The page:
Take a Look Out of the Window


Michael Ford, Sr. Director Emerging Industry Strategy, Aegis Software

3D Cad image
3D Cad image

Especially during the pandemic, we all seem to be glued to our screens, working, managing our finances, shopping, keeping in touch with friends and family, all immersed in a square, 2D world, on what some would have us believe, is a flat planet. Let’s not forget that there is another dimension out there, starting with just taking a look out of the window.

I am reading an excellent book, “Unleash Your Leadership” by Alison Reid, in which Alison includes a section on how to relax the brain, which ironically seems to stimulate activity in a part of your brain which starts to solve problems that you may be stressed about, without you even being aware. It is analogous to using the CPU cycles on your laptop when it is not busy, to find extra-terrestrial life. To put my aging biological processor to the test, I gave it a try, and had a look out of the window, taking in the view as suggested, trying not to think of anything in particular. Really looking as opposed to just glancing reveals a massive amount of detail. I noticed out of the corner of my eye, something that appeared a little out of place, perhaps a small animal. By moving my perspective slightly, I could get a better view, and I saw that it was a squirrel trying to work out how to steal food from the feeding-station set up for the birds. Had I been shown a photograph, a 2D snapshot of the garden, the squirrel’s activity would not have been noticed. The 3D view had enabled me to convert a fuzzy anomaly into an interesting discovery, albeit somewhat trivial to my work-related tasks.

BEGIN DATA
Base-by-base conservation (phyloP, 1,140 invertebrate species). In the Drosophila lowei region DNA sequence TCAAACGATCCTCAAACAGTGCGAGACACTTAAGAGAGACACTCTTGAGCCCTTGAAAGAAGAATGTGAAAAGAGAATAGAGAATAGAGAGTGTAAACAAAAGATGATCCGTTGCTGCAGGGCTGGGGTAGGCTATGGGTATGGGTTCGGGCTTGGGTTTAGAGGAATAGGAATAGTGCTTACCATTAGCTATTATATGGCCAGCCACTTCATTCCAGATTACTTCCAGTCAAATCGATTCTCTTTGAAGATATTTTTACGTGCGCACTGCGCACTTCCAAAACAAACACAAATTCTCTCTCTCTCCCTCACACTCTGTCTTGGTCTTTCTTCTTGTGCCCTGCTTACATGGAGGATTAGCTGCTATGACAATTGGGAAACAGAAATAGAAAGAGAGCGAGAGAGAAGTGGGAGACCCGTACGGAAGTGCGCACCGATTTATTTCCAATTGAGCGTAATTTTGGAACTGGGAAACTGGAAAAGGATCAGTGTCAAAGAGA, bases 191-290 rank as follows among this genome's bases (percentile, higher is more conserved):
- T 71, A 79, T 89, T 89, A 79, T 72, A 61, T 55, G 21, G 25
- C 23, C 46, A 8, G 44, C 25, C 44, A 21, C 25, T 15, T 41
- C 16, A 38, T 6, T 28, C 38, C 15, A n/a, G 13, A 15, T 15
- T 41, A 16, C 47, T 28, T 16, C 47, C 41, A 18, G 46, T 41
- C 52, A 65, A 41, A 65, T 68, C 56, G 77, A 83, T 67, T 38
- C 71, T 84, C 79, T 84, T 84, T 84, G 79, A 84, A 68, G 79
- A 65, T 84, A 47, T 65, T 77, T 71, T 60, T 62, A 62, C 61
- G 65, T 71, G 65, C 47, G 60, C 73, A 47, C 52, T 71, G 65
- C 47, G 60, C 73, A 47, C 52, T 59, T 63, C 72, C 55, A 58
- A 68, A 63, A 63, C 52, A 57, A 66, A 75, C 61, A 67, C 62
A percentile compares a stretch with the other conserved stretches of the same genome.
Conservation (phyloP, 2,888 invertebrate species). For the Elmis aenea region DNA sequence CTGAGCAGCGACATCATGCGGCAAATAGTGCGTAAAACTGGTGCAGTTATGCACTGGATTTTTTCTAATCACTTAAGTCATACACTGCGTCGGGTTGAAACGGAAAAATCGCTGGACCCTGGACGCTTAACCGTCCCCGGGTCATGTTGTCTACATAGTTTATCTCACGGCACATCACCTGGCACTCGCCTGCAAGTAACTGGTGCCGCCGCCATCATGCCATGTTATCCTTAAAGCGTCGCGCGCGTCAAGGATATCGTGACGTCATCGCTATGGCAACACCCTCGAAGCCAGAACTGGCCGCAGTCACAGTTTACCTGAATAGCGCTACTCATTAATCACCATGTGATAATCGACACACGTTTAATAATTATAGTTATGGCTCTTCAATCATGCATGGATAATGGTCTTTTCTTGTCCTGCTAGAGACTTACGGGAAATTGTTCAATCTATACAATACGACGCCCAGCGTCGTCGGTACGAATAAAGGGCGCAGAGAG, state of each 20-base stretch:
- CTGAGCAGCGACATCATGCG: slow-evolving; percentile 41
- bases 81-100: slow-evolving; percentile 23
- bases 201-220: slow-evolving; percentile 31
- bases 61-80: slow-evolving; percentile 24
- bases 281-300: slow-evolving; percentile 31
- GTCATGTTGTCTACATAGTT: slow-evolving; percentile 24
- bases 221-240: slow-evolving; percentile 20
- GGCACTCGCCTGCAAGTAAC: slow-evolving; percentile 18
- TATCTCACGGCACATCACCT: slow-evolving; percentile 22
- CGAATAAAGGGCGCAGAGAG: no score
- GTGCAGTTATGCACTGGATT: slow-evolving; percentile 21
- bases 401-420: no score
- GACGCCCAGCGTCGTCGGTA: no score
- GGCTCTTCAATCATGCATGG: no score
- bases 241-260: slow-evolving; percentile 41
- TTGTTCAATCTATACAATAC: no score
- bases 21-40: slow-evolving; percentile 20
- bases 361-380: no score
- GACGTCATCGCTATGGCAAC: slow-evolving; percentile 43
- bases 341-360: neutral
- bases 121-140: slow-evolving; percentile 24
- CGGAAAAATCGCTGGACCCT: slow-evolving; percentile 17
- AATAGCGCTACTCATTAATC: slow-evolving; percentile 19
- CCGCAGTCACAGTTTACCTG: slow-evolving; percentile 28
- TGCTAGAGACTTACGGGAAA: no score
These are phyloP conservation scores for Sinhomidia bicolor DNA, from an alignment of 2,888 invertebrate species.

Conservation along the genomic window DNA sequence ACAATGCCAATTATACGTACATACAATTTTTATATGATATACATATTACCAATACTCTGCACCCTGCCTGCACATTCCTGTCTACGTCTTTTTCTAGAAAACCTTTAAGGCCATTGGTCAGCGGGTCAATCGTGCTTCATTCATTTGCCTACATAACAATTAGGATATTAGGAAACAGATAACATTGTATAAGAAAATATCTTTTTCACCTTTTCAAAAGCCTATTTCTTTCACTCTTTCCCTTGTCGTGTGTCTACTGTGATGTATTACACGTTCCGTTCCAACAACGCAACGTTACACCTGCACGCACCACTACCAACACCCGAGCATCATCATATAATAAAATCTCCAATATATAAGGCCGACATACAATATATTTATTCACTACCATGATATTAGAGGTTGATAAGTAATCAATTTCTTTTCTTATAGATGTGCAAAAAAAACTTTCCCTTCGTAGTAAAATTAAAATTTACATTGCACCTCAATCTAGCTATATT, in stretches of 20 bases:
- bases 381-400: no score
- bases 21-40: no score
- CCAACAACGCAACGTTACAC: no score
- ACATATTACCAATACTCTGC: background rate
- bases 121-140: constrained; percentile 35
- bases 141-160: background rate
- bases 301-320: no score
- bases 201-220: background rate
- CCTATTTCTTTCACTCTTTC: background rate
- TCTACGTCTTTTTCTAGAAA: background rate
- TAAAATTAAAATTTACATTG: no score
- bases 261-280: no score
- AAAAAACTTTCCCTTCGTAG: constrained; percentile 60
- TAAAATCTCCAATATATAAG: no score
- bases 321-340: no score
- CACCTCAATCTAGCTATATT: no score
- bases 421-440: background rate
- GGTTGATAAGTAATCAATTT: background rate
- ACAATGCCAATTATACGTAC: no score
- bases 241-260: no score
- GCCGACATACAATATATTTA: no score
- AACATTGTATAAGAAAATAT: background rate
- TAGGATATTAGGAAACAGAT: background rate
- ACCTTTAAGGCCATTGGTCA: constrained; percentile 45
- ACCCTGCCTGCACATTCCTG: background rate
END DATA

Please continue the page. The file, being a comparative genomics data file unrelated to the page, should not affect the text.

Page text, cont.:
All of which did actually help me think about my work-orientated challenge at the time, that is, to create a blog about FactoryLogix new 3D design features. Doh! Seeing 3D objects on a 2D screen can be argued as having you being still stuck in your flat, square world. The important point is being able to manipulate the scene, moving the point of view, which brings the opportunity for clarity of vision, enabling otherwise unused neural networks of our brains to do what they are good at.

In the digital world, the use of 3D design in manufacturing has been associated with specific proprietary formats used by specific applications, representing restrictions in the use of the data, a red flag indicating immaturity of the technology. The Aegis approach has been to break this mold, and include 3D data as an integral part of the FactoryLogix platform, so as to avoid 3rd party dependencies, duplication of tools, complex interfaces etc. Just import almost any form of 3D design data, in exactly the same way as for common 2D design data, and the rest is done automatically. You could probably do it all in the time that it took me to get out of my chair, make my way over to the window, blink a few times in the sunlight (yes, that does happen occasionally in Wales) and spot something strange in the garden. Who has had a productive day then?

Using paperless work instructions, no matter how clear they may be, will always benefit from having the opportunity to interact in three dimensions with the assembly that you are making. A 2D picture may represent a thousand words, so how much value do you think there is by rotating, zooming in, out and around a 3D “live” image, seeing exactly what the operation entails in context with the whole physical product? A massive reduction in learning curves, which is extremely important when working in a Smart, agile factory environment, with mixed and adaptive production work-styles.

The subtitle of Alison’s book is, “How to worry less, and achieve more”. Job done I’d say. But now, it’s your turn, Ask us for a demo in the use of 3D CAD as part of FactoryLogix.

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